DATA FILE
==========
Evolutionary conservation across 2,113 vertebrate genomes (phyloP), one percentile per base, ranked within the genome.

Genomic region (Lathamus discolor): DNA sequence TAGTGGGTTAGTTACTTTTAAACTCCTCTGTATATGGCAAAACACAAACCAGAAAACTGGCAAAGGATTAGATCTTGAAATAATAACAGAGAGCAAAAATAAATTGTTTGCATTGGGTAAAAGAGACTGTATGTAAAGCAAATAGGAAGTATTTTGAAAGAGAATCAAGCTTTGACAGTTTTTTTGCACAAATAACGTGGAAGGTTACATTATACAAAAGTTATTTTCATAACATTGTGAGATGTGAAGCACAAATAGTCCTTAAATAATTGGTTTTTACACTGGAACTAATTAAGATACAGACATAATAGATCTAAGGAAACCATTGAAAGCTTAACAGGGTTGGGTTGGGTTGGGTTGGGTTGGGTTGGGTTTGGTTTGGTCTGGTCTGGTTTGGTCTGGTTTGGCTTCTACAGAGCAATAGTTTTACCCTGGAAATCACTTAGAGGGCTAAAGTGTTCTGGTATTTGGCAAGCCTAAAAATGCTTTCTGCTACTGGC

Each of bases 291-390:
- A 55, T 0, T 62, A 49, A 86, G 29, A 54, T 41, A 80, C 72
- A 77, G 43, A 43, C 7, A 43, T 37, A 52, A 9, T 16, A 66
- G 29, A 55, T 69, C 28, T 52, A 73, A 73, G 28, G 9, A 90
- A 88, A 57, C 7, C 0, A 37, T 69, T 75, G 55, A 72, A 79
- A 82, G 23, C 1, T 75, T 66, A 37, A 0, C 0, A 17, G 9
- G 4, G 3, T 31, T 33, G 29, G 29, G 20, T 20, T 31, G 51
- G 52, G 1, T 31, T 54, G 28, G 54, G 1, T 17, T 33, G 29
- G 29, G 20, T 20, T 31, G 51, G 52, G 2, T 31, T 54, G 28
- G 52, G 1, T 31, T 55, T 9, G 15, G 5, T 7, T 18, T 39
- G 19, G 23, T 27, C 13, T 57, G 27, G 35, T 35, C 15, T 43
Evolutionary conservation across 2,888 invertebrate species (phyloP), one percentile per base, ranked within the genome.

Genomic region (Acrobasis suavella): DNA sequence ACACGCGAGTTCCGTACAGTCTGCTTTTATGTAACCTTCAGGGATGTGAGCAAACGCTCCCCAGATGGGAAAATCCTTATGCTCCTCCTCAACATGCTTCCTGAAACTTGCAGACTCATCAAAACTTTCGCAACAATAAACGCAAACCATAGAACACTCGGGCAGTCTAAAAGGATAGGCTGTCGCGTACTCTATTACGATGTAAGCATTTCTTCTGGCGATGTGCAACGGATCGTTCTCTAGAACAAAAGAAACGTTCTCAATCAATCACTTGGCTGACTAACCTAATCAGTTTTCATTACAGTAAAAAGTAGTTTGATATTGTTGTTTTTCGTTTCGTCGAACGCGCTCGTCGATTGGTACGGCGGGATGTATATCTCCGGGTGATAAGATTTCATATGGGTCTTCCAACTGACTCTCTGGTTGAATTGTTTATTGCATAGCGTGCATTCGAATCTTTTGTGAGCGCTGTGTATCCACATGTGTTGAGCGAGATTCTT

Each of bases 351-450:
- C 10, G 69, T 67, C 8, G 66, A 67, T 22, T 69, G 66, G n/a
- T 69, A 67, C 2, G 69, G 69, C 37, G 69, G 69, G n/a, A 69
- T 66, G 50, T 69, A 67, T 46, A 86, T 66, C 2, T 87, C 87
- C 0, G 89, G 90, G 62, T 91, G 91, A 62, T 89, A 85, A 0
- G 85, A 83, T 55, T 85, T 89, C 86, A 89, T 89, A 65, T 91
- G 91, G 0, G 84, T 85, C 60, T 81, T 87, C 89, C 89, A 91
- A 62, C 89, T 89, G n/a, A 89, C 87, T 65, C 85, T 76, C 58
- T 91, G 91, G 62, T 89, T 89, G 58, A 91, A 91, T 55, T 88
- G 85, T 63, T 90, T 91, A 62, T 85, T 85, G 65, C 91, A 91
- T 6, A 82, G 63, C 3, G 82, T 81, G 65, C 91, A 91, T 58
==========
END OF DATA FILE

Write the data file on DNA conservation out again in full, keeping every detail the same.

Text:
Evolutionary conservation across 2,113 vertebrate genomes (phyloP), one percentile per base, ranked within the genome.

Genomic region (Lathamus discolor): DNA sequence TAGTGGGTTAGTTACTTTTAAACTCCTCTGTATATGGCAAAACACAAACCAGAAAACTGGCAAAGGATTAGATCTTGAAATAATAACAGAGAGCAAAAATAAATTGTTTGCATTGGGTAAAAGAGACTGTATGTAAAGCAAATAGGAAGTATTTTGAAAGAGAATCAAGCTTTGACAGTTTTTTTGCACAAATAACGTGGAAGGTTACATTATACAAAAGTTATTTTCATAACATTGTGAGATGTGAAGCACAAATAGTCCTTAAATAATTGGTTTTTACACTGGAACTAATTAAGATACAGACATAATAGATCTAAGGAAACCATTGAAAGCTTAACAGGGTTGGGTTGGGTTGGGTTGGGTTGGGTTGGGTTTGGTTTGGTCTGGTCTGGTTTGGTCTGGTTTGGCTTCTACAGAGCAATAGTTTTACCCTGGAAATCACTTAGAGGGCTAAAGTGTTCTGGTATTTGGCAAGCCTAAAAATGCTTTCTGCTACTGGC

Each of bases 291-390:
- A 55, T 0, T 62, A 49, A 86, G 29, A 54, T 41, A 80, C 72
- A 77, G 43, A 43, C 7, A 43, T 37, A 52, A 9, T 16, A 66
- G 29, A 55, T 69, C 28, T 52, A 73, A 73, G 28, G 9, A 90
- A 88, A 57, C 7, C 0, A 37, T 69, T 75, G 55, A 72, A 79
- A 82, G 23, C 1, T 75, T 66, A 37, A 0, C 0, A 17, G 9
- G 4, G 3, T 31, T 33, G 29, G 29, G 20, T 20, T 31, G 51
- G 52, G 1, T 31, T 54, G 28, G 54, G 1, T 17, T 33, G 29
- G 29, G 20, T 20, T 31, G 51, G 52, G 2, T 31, T 54, G 28
- G 52, G 1, T 31, T 55, T 9, G 15, G 5, T 7, T 18, T 39
- G 19, G 23, T 27, C 13, T 57, G 27, G 35, T 35, C 15, T 43
Evolutionary conservation across 2,888 invertebrate species (phyloP), one percentile per base, ranked within the genome.

Genomic region (Acrobasis suavella): DNA sequence ACACGCGAGTTCCGTACAGTCTGCTTTTATGTAACCTTCAGGGATGTGAGCAAACGCTCCCCAGATGGGAAAATCCTTATGCTCCTCCTCAACATGCTTCCTGAAACTTGCAGACTCATCAAAACTTTCGCAACAATAAACGCAAACCATAGAACACTCGGGCAGTCTAAAAGGATAGGCTGTCGCGTACTCTATTACGATGTAAGCATTTCTTCTGGCGATGTGCAACGGATCGTTCTCTAGAACAAAAGAAACGTTCTCAATCAATCACTTGGCTGACTAACCTAATCAGTTTTCATTACAGTAAAAAGTAGTTTGATATTGTTGTTTTTCGTTTCGTCGAACGCGCTCGTCGATTGGTACGGCGGGATGTATATCTCCGGGTGATAAGATTTCATATGGGTCTTCCAACTGACTCTCTGGTTGAATTGTTTATTGCATAGCGTGCATTCGAATCTTTTGTGAGCGCTGTGTATCCACATGTGTTGAGCGAGATTCTT

Each of bases 351-450:
- C 10, G 69, T 67, C 8, G 66, A 67, T 22, T 69, G 66, G n/a
- T 69, A 67, C 2, G 69, G 69, C 37, G 69, G 69, G n/a, A 69
- T 66, G 50, T 69, A 67, T 46, A 86, T 66, C 2, T 87, C 87
- C 0, G 89, G 90, G 62, T 91, G 91, A 62, T 89, A 85, A 0
- G 85, A 83, T 55, T 85, T 89, C 86, A 89, T 89, A 65, T 91
- G 91, G 0, G 84, T 85, C 60, T 81, T 87, C 89, C 89, A 91
- A 62, C 89, T 89, G n/a, A 89, C 87, T 65, C 85, T 76, C 58
- T 91, G 91, G 62, T 89, T 89, G 58, A 91, A 91, T 55, T 88
- G 85, T 63, T 90, T 91, A 62, T 85, T 85, G 65, C 91, A 91
- T 6, A 82, G 63, C 3, G 82, T 81, G 65, C 91, A 91, T 58